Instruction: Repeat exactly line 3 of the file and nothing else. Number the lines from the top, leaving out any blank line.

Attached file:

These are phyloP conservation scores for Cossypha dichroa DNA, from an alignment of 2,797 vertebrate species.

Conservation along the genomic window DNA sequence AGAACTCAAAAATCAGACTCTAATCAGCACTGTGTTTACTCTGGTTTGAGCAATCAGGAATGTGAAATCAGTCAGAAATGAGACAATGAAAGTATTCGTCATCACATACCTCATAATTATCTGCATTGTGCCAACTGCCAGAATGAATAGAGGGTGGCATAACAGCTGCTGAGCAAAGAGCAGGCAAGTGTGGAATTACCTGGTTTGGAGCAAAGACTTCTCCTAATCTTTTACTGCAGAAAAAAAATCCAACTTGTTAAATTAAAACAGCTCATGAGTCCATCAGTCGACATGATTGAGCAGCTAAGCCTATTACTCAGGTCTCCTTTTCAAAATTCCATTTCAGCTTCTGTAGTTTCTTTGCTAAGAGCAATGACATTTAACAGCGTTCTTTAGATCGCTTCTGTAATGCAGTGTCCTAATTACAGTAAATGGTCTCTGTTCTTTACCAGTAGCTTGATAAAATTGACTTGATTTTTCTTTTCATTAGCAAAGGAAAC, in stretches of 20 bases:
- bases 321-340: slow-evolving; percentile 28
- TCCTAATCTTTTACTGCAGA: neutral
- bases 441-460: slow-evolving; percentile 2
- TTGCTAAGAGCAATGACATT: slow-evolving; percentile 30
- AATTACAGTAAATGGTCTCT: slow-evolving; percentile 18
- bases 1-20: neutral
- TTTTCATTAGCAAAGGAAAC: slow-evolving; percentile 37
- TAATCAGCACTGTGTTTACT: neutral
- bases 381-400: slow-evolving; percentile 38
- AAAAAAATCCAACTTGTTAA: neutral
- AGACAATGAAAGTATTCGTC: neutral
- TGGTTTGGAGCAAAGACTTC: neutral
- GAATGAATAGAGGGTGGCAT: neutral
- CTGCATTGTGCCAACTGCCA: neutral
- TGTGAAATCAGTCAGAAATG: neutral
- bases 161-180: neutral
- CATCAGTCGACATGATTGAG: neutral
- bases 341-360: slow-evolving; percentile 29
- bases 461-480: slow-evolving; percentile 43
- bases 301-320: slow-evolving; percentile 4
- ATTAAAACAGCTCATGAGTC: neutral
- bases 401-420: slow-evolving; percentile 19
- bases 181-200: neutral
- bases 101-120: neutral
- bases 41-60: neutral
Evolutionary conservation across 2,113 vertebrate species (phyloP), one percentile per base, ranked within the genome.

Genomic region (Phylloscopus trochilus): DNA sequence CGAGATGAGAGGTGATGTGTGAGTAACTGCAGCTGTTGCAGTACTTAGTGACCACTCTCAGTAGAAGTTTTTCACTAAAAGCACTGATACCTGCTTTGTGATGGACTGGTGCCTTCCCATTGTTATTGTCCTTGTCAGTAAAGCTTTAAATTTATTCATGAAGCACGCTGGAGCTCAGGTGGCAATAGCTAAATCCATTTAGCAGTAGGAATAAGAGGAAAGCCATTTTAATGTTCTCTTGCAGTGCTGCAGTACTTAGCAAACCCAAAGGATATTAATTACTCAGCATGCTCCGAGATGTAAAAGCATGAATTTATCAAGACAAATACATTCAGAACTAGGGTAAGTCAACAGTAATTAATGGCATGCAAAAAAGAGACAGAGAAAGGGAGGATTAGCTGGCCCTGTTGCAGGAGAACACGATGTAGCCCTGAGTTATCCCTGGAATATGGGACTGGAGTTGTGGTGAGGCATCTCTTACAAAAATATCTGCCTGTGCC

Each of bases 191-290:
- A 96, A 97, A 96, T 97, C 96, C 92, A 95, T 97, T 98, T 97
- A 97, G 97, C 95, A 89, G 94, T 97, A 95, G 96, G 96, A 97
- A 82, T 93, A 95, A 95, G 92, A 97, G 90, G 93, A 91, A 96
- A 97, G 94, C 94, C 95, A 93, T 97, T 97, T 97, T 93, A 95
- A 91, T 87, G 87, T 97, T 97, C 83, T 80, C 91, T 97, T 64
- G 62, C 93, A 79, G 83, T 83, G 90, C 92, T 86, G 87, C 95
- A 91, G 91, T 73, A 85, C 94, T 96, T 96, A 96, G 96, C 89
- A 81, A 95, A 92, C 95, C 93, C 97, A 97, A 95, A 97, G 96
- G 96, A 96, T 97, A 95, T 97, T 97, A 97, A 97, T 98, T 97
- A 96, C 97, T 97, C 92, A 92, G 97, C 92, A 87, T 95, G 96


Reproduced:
- bases 321-340: slow-evolving; percentile 28